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I guess I'm not completely clear on what "What is this _" means as a rhetorical question. I can tell it has a connotation of mild horror and mock exaggeration. For the purpose of stating something is unjust, should it be "What is this injustice?" or "What is this justice?"

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  • On the face of it the answer is obvious. But perhaps the sentences immediately before or after it might explain why you have a problem. That is why questions are supposed to give a clear context. I can tell certain things. The word ‘this’ presupposes that somebody, possibly a defendant or plaintiff in a lawsuit has complained of an injustice; or it might be a suppliant before a magistrate or ruler. But we need a context.
    – Tuffy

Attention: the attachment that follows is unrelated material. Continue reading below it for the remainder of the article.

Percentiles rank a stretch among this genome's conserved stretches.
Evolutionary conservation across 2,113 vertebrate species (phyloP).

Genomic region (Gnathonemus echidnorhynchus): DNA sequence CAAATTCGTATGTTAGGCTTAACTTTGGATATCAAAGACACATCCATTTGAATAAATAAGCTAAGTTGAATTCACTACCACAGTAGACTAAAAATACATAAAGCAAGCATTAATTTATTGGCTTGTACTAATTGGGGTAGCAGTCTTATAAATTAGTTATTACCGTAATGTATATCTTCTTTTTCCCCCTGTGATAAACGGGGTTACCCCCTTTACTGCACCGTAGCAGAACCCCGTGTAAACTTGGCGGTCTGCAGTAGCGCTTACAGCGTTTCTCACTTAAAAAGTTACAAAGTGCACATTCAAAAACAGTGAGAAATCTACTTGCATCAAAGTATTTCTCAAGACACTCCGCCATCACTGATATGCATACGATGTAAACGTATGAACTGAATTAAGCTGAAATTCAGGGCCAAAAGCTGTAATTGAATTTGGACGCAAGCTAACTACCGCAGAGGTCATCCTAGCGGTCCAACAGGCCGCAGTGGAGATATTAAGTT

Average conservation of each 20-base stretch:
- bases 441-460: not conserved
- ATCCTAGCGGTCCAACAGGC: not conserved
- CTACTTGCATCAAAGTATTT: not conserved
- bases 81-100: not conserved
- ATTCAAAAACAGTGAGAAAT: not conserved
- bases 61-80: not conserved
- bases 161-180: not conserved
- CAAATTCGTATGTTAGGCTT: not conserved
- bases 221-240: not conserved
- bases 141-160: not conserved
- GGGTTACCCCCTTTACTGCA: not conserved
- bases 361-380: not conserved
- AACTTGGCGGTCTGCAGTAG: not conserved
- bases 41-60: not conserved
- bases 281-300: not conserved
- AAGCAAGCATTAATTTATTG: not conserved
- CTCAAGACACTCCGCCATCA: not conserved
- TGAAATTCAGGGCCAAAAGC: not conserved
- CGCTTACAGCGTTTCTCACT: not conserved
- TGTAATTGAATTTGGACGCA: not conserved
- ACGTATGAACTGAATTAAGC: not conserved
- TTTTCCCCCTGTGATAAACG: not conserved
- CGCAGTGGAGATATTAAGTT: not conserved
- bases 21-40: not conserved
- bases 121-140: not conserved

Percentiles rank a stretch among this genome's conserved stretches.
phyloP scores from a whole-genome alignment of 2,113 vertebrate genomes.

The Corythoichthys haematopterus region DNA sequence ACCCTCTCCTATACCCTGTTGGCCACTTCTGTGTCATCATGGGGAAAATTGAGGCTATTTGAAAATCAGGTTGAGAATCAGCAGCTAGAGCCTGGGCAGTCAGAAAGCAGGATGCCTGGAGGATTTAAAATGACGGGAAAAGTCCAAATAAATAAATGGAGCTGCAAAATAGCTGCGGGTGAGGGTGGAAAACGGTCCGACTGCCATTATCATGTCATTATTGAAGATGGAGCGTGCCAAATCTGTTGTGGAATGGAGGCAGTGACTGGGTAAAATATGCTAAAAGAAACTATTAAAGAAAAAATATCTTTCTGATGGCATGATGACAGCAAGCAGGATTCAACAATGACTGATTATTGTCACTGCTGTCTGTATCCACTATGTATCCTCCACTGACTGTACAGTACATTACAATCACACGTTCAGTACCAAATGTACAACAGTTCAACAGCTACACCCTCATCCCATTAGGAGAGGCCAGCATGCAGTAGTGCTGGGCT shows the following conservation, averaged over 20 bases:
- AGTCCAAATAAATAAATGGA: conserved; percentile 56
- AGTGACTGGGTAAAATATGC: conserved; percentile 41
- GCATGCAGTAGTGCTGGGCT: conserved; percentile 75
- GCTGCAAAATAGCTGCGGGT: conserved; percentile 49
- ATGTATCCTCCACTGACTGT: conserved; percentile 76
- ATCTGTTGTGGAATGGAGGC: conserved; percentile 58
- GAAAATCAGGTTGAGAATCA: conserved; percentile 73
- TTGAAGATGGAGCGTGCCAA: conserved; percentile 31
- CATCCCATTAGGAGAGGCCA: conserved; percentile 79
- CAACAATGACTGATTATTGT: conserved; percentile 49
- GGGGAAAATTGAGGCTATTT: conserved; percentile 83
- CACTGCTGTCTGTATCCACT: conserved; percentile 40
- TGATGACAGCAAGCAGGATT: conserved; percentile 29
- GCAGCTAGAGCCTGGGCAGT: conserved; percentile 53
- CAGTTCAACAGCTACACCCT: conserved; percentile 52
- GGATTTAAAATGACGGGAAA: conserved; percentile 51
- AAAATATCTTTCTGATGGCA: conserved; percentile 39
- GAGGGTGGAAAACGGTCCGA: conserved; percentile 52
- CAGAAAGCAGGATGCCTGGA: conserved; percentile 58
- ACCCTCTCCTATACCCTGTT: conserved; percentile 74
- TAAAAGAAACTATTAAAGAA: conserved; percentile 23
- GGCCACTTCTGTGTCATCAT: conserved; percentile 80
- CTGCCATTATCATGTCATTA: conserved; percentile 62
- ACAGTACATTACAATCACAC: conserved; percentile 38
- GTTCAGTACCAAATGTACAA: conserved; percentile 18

Commented Apr 10, 2020 at 23:09

2 Answers 2

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To make a long answer short, if you were to write "Doing XYZ will result in a big injustice to the people of ABC", it would be perfectly idiomatic to follow that with the rhetorical question "What is this injustice?" and then an explanation.

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People use "What is this?" to express their dismay at something, for example:

"What is this mess?"

Depending on the context of the rhetorical question, I would say "What is this injustice?" in the same way I would say "What is this mess?"--to express my dismay. However, if the speaker wished to imply that "this" was not true justice, he/she might say:

"What is this, justice?" (Note that the use of a comma changes the tone and meaning of the sentence.)

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